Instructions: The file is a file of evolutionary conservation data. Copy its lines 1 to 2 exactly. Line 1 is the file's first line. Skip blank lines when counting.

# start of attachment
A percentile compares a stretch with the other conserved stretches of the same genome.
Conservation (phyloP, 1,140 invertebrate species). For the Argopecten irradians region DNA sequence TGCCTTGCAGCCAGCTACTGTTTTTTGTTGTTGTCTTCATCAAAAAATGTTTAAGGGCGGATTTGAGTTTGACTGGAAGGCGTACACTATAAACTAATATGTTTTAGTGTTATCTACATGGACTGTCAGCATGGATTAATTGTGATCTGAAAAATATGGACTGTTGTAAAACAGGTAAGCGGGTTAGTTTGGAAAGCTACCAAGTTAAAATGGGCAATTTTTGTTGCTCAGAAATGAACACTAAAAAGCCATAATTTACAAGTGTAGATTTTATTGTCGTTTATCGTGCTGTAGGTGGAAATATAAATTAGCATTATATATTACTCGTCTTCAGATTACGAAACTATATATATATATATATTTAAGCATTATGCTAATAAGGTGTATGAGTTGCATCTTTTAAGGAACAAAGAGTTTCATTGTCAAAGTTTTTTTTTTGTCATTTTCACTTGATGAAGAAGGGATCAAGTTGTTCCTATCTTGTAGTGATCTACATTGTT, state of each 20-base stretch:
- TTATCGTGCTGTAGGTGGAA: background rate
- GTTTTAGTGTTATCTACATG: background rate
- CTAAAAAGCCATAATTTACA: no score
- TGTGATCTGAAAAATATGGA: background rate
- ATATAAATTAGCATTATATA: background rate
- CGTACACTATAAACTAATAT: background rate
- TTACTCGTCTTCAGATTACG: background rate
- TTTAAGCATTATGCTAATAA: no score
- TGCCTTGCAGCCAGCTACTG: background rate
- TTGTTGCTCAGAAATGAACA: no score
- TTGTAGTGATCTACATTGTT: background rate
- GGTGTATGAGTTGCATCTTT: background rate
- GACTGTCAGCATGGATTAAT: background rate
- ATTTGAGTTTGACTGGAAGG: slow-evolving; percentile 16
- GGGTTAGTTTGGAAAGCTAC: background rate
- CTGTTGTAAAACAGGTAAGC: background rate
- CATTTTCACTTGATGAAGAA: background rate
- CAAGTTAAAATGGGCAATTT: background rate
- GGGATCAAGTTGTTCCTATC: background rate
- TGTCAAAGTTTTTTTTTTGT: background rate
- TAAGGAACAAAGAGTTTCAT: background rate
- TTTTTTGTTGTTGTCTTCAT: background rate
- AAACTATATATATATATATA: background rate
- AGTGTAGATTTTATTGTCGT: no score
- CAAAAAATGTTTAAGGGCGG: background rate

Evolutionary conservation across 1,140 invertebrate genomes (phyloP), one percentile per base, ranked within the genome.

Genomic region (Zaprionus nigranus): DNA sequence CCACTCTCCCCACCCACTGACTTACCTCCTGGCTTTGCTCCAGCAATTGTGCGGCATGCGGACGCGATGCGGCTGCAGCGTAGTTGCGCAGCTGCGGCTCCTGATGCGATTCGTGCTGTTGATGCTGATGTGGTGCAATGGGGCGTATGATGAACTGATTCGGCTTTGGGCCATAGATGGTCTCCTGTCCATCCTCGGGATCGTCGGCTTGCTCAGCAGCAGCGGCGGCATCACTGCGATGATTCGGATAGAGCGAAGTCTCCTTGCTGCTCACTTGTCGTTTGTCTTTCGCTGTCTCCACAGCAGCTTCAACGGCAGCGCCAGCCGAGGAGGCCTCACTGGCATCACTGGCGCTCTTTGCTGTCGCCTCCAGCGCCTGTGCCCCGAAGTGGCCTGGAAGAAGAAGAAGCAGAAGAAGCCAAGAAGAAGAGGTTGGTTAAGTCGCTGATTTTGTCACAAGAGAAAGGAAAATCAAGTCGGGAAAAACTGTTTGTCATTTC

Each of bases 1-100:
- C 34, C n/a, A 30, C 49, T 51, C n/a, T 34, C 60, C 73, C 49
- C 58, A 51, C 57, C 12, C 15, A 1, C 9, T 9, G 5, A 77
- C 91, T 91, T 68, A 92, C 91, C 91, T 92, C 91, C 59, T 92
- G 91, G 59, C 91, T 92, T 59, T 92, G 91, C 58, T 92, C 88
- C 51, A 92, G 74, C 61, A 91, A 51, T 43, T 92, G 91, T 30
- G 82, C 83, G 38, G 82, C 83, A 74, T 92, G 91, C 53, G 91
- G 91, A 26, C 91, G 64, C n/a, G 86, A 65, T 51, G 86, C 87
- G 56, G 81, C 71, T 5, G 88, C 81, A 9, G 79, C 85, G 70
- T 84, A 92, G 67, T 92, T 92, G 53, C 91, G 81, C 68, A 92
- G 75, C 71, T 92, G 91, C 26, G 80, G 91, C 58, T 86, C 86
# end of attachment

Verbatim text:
A percentile compares a stretch with the other conserved stretches of the same genome.
Conservation (phyloP, 1,140 invertebrate species). For the Argopecten irradians region DNA sequence TGCCTTGCAGCCAGCTACTGTTTTTTGTTGTTGTCTTCATCAAAAAATGTTTAAGGGCGGATTTGAGTTTGACTGGAAGGCGTACACTATAAACTAATATGTTTTAGTGTTATCTACATGGACTGTCAGCATGGATTAATTGTGATCTGAAAAATATGGACTGTTGTAAAACAGGTAAGCGGGTTAGTTTGGAAAGCTACCAAGTTAAAATGGGCAATTTTTGTTGCTCAGAAATGAACACTAAAAAGCCATAATTTACAAGTGTAGATTTTATTGTCGTTTATCGTGCTGTAGGTGGAAATATAAATTAGCATTATATATTACTCGTCTTCAGATTACGAAACTATATATATATATATATTTAAGCATTATGCTAATAAGGTGTATGAGTTGCATCTTTTAAGGAACAAAGAGTTTCATTGTCAAAGTTTTTTTTTTGTCATTTTCACTTGATGAAGAAGGGATCAAGTTGTTCCTATCTTGTAGTGATCTACATTGTT, state of each 20-base stretch: